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Mā te whenua e whanake ai te whānau
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Language: English | Māori
Language: English | Māori

Applying for succession

What happens next

When whānau are ready to succeed to the whenua, get in touch with kaimahi at the Māori Land Court — they can help you with your application.

When you've submitted your application to Māori Land Court, they'll send you:

  • a letter to tell you that your application has been accepted
  • a receipt for the $60 application fee
  • the name and contact details for your Māori Land Court case manager.

You'll get these about 2-4 weeks after you've submitted your application.

Succession hearings at the Māori Land Court

Researching your application 

The Māori Land Court will assign your application to a case manager. They’ll research the information you included in the application form to find details of all the shares and land blocks your whanaunga owned. How long this takes depends on how straightforward your application is. If your whanaunga held interests in multiple blocks, it could take some time to track down all the information the Māori Land Court hold about them.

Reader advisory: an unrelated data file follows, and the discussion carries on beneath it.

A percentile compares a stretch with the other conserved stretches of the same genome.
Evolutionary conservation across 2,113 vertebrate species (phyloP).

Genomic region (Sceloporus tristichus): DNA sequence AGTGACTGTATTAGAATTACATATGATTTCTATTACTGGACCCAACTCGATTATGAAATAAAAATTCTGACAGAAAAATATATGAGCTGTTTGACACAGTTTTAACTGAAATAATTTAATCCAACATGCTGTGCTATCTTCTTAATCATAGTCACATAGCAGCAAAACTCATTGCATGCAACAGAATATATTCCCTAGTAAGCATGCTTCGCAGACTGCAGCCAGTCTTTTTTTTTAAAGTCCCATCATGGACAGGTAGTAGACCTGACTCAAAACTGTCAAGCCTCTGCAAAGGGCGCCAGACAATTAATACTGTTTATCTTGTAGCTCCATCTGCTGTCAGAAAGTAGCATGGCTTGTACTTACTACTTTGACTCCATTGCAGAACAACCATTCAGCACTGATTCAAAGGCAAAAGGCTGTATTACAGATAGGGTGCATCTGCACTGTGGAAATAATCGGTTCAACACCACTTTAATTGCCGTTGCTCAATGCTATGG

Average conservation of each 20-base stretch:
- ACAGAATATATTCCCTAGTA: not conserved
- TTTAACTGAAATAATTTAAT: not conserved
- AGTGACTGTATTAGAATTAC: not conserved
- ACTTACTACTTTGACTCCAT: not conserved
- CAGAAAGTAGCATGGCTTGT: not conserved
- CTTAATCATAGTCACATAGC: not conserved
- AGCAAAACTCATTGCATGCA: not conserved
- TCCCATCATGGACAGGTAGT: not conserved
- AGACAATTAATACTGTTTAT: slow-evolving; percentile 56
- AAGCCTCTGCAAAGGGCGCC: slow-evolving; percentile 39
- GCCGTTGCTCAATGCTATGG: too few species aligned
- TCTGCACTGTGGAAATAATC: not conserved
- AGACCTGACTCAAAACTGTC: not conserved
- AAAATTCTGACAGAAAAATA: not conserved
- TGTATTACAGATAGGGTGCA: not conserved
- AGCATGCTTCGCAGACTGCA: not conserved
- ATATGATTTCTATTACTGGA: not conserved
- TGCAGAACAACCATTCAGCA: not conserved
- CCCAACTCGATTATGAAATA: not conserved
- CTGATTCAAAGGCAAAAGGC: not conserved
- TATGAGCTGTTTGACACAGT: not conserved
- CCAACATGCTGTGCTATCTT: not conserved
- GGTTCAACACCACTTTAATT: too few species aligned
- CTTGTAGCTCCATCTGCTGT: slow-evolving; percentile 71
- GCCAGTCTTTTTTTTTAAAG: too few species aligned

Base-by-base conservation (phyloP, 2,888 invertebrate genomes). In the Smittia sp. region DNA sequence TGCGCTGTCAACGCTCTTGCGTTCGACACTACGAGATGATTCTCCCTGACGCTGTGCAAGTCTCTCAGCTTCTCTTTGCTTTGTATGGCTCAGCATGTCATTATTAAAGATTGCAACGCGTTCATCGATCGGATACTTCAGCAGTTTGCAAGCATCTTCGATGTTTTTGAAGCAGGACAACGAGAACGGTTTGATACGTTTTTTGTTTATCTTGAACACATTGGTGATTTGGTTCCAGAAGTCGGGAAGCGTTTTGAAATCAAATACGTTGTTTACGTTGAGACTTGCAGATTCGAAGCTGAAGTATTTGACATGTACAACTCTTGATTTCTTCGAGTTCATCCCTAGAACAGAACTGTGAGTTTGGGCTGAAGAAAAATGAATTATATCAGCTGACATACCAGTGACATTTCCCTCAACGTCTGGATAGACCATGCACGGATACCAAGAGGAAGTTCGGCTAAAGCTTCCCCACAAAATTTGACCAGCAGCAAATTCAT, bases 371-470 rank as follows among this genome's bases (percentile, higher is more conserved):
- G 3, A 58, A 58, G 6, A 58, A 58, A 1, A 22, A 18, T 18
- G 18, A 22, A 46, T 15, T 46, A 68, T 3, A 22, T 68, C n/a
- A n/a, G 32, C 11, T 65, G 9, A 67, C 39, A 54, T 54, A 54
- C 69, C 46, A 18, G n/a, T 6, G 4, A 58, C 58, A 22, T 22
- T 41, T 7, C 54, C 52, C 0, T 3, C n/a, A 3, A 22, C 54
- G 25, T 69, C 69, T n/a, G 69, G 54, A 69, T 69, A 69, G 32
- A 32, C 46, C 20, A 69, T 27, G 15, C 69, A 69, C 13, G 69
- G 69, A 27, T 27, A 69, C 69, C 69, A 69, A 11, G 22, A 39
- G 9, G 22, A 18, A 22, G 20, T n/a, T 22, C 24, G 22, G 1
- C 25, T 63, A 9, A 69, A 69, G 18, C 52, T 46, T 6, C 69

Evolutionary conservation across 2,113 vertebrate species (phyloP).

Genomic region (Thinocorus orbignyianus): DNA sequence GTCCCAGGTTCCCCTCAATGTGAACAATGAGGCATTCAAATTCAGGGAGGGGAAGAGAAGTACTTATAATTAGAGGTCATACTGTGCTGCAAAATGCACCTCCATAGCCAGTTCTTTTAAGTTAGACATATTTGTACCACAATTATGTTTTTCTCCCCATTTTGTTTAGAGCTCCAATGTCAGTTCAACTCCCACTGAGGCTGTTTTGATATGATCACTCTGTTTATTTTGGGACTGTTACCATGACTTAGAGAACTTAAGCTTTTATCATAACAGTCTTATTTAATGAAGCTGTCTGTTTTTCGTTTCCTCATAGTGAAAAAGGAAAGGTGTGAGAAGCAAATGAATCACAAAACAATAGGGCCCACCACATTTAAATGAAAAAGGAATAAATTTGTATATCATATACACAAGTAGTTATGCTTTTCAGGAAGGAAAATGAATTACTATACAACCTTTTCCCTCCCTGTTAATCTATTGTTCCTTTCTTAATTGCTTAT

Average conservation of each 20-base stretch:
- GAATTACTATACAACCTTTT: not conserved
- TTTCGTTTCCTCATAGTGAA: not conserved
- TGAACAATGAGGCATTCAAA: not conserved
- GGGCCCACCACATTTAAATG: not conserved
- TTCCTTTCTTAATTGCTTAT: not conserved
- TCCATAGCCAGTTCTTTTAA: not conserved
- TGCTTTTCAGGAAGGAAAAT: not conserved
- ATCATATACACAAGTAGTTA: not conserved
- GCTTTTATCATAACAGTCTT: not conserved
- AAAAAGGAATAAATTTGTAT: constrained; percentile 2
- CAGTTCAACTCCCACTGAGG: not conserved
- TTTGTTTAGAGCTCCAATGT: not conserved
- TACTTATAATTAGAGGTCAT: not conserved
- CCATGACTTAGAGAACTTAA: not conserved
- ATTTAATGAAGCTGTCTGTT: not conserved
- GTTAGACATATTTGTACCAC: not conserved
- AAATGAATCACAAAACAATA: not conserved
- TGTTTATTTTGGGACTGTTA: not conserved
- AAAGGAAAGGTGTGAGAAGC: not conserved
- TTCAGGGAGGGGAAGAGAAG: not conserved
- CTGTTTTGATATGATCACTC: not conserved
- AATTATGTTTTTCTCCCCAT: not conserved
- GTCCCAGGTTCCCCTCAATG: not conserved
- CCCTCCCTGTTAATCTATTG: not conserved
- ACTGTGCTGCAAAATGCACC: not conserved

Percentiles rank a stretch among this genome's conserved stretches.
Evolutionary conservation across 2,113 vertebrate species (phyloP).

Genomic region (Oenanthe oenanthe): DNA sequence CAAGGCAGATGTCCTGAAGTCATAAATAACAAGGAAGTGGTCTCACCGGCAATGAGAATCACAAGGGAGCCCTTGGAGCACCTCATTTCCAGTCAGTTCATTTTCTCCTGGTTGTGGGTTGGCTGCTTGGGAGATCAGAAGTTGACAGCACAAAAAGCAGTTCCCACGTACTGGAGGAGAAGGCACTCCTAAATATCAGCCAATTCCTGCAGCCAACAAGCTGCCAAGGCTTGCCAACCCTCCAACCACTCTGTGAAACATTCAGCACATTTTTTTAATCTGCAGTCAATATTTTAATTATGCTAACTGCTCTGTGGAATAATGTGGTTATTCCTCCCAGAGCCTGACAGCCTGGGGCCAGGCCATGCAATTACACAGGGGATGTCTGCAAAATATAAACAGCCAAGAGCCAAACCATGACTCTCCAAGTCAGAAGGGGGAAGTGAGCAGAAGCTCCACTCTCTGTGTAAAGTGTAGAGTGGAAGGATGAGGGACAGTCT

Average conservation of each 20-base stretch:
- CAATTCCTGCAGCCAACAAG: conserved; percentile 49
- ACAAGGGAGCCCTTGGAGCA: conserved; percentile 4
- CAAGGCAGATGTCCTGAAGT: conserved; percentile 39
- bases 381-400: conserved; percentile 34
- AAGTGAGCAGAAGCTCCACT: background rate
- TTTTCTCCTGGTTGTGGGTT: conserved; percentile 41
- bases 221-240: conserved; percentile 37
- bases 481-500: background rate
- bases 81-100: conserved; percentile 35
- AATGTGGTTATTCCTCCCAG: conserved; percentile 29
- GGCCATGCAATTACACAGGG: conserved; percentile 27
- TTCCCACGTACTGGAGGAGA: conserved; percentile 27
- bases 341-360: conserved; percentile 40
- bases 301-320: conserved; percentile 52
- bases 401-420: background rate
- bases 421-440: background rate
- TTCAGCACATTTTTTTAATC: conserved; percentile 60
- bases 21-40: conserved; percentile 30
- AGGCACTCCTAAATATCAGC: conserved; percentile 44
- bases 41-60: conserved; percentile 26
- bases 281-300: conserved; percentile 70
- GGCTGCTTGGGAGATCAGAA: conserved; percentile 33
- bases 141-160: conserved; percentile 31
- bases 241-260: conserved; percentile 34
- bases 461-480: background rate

The Māori Land Court will also contact Te Tumu Paeroa — the Māori Trustee — to see if there’s any money (known as dividends) owed to the estate.

All the information your case manager finds, along with the information included in your original application, will be pulled together into what’s known as a draft submission. Your case manager will send it to a Māori Land Court judge for review.

Te Tumu Paeroa

Maori incorporations

Getting a succession hearing date

When your case manager has finished their research, they’ll confirm a date with you for a succession hearing at the court. They’ll send you:

  • a letter — known as a court notice — confirming the date and time of your hearing, and
  • a copy of the draft submission they’ve prepared.

You’ll get these in the post at least 2 weeks before your hearing.

Check the spelling of the names of the people mentioned in the draft submission carefully when you get it. This information will be formally entered into the Māori Land Court's records after your succession. If you realise any names are spelled wrong later, you'll need to apply to the Māori Land Court to have them changed.